For about 7 months I’ve eaten a paleo diet. I eat most of my calories from healthy fat, meat and veggies. There is little fruit and very few carbs. There is no gluten, no processed foods, and no sugar. I basically eat nothing that comes in a package except when I’m in a rush and need to get meat from the grocery store. I won’t go into the specifics because this post isn’t about my specific nutritional practices but what my paleo food has done for my mental and physical performance.

I’ve always struggled with mood swings and at times severe depression. I am not a fan of pharmaceuticals to help me through the low points in my life (though they have merit for some people in some situations). I always thought a life of healthy exercise and nutrition was key to top performance. However, I was like everyone else who ate a low-fat, grain-rich diet. That is, until I began reading about the incapacity of humans to digest the gluten protein.

Once I adopted this nutritional lifestyle (nutrition should not be short-term but a way of life), I also stumbled upon a community of people who eat this way. What struck me in my early days of participating in this online community was the way they experiment with their diets. They come together for answers to questions I don’t believe the larger public ask such as, “If I up my magnesium intake, how will this affect my mood?” or “What foods are causing my psoriasis?” People on the forum are full-on self-experimenters. The striking difference between this community and say, Weight Watchers folks, is that they are not in this for the weight loss but for how they can improve their lives through proper life-long nutritional experimentation.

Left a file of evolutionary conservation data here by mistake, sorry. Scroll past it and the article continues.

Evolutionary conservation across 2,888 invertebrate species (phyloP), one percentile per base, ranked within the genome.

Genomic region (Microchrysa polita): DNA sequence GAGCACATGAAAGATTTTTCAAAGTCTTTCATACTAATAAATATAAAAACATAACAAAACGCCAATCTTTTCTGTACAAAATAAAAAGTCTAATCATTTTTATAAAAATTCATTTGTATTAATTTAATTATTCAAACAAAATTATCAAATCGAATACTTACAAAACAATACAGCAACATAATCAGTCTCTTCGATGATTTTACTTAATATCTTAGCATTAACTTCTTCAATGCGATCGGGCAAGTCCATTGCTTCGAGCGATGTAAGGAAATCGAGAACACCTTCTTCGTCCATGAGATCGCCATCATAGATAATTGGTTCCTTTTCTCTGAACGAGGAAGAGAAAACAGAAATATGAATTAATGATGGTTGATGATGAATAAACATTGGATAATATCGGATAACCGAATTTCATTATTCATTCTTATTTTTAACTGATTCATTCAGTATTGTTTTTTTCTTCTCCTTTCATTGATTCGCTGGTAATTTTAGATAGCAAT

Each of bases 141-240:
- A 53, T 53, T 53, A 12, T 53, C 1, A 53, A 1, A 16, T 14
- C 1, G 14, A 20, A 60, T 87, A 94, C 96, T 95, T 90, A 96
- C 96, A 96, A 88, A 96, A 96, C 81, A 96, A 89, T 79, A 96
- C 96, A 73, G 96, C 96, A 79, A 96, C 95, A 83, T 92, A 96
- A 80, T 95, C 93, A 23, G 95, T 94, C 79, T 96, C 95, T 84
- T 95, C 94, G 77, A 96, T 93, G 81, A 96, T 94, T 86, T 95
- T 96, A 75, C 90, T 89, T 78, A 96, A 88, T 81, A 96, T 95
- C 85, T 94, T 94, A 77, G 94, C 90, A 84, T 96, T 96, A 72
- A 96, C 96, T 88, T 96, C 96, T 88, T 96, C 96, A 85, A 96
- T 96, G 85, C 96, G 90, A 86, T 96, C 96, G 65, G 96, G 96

Self-realization through tracking is key to uncovering the messages our bodies and our environments tell us. For many people, the afternoon, post-lunch slump is just something they accept as truth when in fact, it can be eliminated by experimenting with our diets, sleep, exercise, and minerals.

For 20 years I dealt with hypoglycemia through the conventional wisdom of eating many small meals, or grazing. After months of experimenting with my nutrition, I eat 2 times per day within a 6 hour window. All those years, I was a slave to my food feared the shakiness and black outs associated with hypoglycemia. Within a few months, I have no occurrence of the illness.

If we stop listening to outside interests and understand what makes our individual bodies and mind work well, we can save our country a lot of money on health-related issues. I believe that self-experimenting could do the world at large a great deal of good.

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